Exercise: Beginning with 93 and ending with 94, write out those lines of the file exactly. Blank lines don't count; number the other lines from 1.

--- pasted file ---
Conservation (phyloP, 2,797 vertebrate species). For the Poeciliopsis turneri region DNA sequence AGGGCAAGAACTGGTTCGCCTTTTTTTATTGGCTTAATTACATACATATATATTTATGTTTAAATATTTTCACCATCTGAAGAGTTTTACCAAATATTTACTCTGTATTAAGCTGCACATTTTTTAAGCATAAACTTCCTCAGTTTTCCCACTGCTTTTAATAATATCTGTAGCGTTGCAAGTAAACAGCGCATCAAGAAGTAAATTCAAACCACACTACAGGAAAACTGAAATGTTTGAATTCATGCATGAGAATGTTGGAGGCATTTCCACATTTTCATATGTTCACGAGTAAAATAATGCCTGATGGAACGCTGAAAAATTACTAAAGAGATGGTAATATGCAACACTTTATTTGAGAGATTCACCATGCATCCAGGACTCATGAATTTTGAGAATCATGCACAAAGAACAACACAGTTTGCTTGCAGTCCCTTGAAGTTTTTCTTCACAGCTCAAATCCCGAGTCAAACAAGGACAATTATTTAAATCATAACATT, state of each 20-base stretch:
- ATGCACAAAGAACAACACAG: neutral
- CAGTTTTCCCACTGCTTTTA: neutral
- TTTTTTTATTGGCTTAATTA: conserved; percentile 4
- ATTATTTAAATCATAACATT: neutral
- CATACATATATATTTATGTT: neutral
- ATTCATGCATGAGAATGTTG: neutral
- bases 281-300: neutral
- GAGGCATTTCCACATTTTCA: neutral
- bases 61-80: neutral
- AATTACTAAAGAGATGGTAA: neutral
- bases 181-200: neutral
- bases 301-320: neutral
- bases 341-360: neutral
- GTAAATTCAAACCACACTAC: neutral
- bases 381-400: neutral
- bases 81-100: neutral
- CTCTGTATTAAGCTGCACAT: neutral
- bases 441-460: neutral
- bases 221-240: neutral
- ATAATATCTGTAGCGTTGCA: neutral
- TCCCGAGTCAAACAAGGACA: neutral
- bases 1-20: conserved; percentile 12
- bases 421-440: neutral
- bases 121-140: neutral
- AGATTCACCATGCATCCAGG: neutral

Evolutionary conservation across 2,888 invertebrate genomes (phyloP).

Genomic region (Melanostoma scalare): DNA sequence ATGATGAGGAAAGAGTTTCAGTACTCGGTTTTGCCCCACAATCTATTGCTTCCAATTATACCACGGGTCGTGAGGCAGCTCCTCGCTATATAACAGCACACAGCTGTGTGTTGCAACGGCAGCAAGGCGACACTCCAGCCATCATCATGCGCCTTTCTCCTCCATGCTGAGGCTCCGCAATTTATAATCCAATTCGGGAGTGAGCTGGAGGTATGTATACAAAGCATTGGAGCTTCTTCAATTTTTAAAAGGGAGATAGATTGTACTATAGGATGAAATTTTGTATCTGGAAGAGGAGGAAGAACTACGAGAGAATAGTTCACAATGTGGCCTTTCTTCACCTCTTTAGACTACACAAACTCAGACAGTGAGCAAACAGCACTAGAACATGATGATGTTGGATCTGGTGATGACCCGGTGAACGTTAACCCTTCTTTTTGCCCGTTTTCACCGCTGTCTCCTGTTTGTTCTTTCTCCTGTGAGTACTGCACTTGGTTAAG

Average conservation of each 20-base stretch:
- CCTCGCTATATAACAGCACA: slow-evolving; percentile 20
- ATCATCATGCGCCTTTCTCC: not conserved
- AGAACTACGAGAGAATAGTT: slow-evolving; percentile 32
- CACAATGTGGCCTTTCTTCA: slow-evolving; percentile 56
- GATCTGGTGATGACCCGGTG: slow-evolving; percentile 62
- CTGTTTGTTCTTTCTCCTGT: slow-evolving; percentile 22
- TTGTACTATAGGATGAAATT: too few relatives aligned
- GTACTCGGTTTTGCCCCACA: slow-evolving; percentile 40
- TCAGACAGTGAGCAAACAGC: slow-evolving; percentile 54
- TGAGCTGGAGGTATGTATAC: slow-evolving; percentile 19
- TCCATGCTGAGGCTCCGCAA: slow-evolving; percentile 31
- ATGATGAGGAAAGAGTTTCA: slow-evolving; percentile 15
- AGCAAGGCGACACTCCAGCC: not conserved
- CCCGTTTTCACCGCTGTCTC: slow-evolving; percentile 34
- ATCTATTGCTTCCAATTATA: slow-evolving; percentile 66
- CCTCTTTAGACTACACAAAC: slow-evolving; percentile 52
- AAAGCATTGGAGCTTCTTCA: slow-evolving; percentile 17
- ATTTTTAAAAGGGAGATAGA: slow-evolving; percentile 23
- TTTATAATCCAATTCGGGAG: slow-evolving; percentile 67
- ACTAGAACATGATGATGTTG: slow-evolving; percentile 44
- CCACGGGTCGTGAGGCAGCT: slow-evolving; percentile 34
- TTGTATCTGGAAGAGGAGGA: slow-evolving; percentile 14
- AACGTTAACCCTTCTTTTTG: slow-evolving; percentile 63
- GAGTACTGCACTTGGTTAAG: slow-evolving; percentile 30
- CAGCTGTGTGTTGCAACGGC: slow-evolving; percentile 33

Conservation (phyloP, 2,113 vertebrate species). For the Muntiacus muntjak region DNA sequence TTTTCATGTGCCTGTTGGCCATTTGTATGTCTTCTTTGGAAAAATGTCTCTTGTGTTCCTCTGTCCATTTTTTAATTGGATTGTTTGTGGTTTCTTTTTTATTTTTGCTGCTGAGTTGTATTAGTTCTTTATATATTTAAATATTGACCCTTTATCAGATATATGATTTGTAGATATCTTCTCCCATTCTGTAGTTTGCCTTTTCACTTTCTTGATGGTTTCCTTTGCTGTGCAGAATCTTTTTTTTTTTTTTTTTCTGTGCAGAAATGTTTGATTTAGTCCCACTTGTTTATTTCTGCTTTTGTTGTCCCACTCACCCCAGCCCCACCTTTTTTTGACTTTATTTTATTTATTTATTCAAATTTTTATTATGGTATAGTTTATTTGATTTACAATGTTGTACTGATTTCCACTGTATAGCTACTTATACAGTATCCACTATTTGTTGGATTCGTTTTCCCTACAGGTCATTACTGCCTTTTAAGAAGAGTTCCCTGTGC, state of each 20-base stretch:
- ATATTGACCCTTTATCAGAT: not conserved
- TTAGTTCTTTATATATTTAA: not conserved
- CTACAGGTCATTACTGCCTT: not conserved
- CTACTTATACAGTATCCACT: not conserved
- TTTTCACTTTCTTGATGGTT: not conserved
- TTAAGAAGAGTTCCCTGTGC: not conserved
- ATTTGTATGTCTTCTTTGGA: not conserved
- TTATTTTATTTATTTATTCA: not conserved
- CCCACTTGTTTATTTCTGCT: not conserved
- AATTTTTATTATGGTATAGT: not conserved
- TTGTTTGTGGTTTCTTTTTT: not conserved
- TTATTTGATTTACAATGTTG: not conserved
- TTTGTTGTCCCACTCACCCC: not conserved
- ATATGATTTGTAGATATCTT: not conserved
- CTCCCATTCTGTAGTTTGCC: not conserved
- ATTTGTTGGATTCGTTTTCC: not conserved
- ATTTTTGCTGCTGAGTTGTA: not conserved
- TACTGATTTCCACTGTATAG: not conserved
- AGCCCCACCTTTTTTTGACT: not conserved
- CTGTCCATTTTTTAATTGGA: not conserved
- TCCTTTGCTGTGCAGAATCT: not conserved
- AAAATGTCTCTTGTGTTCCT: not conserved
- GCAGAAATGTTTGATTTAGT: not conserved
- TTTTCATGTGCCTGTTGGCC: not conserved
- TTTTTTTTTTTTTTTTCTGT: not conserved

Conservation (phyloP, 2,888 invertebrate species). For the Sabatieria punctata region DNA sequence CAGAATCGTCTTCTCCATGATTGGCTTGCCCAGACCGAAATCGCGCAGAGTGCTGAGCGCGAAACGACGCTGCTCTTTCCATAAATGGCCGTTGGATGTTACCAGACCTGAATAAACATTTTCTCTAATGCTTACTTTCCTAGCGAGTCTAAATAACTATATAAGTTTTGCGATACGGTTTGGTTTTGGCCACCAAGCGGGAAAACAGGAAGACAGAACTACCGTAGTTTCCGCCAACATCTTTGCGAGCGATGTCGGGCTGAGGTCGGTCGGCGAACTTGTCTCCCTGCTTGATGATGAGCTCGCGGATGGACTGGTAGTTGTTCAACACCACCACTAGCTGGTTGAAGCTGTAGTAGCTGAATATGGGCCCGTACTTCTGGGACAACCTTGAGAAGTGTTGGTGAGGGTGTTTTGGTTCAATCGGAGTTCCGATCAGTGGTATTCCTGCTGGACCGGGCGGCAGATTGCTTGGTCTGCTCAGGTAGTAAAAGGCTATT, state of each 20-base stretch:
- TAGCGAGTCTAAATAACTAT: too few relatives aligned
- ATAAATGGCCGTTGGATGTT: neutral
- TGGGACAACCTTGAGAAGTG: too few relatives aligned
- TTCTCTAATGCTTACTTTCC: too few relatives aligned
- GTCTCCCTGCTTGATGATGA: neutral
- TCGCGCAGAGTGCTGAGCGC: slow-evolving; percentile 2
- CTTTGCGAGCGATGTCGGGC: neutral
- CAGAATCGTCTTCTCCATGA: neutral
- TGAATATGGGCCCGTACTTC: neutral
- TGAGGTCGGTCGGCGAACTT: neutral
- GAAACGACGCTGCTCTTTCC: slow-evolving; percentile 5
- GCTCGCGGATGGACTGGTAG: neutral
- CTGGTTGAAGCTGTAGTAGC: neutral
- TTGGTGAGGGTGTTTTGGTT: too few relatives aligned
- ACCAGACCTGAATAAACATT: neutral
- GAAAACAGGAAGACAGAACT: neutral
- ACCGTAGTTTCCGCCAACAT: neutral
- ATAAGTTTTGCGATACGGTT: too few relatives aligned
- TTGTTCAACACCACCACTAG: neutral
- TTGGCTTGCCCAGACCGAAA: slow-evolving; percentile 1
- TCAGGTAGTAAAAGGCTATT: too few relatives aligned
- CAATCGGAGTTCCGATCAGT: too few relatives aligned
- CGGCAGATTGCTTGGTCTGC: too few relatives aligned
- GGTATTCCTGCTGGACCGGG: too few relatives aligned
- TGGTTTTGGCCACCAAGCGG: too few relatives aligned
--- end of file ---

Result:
- GCTCGCGGATGGACTGGTAG: neutral
- CTGGTTGAAGCTGTAGTAGC: neutral